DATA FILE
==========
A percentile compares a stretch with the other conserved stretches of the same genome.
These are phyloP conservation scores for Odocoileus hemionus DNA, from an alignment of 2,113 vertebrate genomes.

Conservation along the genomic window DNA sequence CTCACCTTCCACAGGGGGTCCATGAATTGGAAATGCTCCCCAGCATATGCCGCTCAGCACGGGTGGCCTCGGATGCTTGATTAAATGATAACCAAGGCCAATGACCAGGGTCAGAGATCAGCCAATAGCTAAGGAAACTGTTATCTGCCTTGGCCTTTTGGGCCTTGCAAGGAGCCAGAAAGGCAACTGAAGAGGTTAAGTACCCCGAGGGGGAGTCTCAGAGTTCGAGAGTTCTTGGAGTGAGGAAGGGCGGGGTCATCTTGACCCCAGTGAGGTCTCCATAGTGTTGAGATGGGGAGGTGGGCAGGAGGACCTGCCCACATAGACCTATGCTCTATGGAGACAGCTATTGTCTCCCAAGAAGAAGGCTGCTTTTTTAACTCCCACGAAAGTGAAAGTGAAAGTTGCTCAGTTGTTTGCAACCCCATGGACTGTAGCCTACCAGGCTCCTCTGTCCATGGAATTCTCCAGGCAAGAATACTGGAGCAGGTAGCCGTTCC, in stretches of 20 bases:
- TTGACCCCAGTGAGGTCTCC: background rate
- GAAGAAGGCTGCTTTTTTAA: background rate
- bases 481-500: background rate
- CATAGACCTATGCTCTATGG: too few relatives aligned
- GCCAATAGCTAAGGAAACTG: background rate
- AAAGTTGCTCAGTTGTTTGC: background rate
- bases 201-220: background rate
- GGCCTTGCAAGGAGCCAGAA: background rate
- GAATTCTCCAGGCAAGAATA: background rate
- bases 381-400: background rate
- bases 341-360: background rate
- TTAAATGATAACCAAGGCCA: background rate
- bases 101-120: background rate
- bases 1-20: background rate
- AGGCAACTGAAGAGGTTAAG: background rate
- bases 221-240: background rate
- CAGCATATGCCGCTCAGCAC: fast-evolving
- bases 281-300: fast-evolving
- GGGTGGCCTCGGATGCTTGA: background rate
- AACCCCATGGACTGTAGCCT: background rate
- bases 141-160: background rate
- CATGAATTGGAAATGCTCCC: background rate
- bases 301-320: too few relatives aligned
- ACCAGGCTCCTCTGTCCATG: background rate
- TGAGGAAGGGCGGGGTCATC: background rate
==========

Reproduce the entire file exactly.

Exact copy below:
A percentile compares a stretch with the other conserved stretches of the same genome.
These are phyloP conservation scores for Odocoileus hemionus DNA, from an alignment of 2,113 vertebrate genomes.

Conservation along the genomic window DNA sequence CTCACCTTCCACAGGGGGTCCATGAATTGGAAATGCTCCCCAGCATATGCCGCTCAGCACGGGTGGCCTCGGATGCTTGATTAAATGATAACCAAGGCCAATGACCAGGGTCAGAGATCAGCCAATAGCTAAGGAAACTGTTATCTGCCTTGGCCTTTTGGGCCTTGCAAGGAGCCAGAAAGGCAACTGAAGAGGTTAAGTACCCCGAGGGGGAGTCTCAGAGTTCGAGAGTTCTTGGAGTGAGGAAGGGCGGGGTCATCTTGACCCCAGTGAGGTCTCCATAGTGTTGAGATGGGGAGGTGGGCAGGAGGACCTGCCCACATAGACCTATGCTCTATGGAGACAGCTATTGTCTCCCAAGAAGAAGGCTGCTTTTTTAACTCCCACGAAAGTGAAAGTGAAAGTTGCTCAGTTGTTTGCAACCCCATGGACTGTAGCCTACCAGGCTCCTCTGTCCATGGAATTCTCCAGGCAAGAATACTGGAGCAGGTAGCCGTTCC, in stretches of 20 bases:
- TTGACCCCAGTGAGGTCTCC: background rate
- GAAGAAGGCTGCTTTTTTAA: background rate
- bases 481-500: background rate
- CATAGACCTATGCTCTATGG: too few relatives aligned
- GCCAATAGCTAAGGAAACTG: background rate
- AAAGTTGCTCAGTTGTTTGC: background rate
- bases 201-220: background rate
- GGCCTTGCAAGGAGCCAGAA: background rate
- GAATTCTCCAGGCAAGAATA: background rate
- bases 381-400: background rate
- bases 341-360: background rate
- TTAAATGATAACCAAGGCCA: background rate
- bases 101-120: background rate
- bases 1-20: background rate
- AGGCAACTGAAGAGGTTAAG: background rate
- bases 221-240: background rate
- CAGCATATGCCGCTCAGCAC: fast-evolving
- bases 281-300: fast-evolving
- GGGTGGCCTCGGATGCTTGA: background rate
- AACCCCATGGACTGTAGCCT: background rate
- bases 141-160: background rate
- CATGAATTGGAAATGCTCCC: background rate
- bases 301-320: too few relatives aligned
- ACCAGGCTCCTCTGTCCATG: background rate
- TGAGGAAGGGCGGGGTCATC: background rate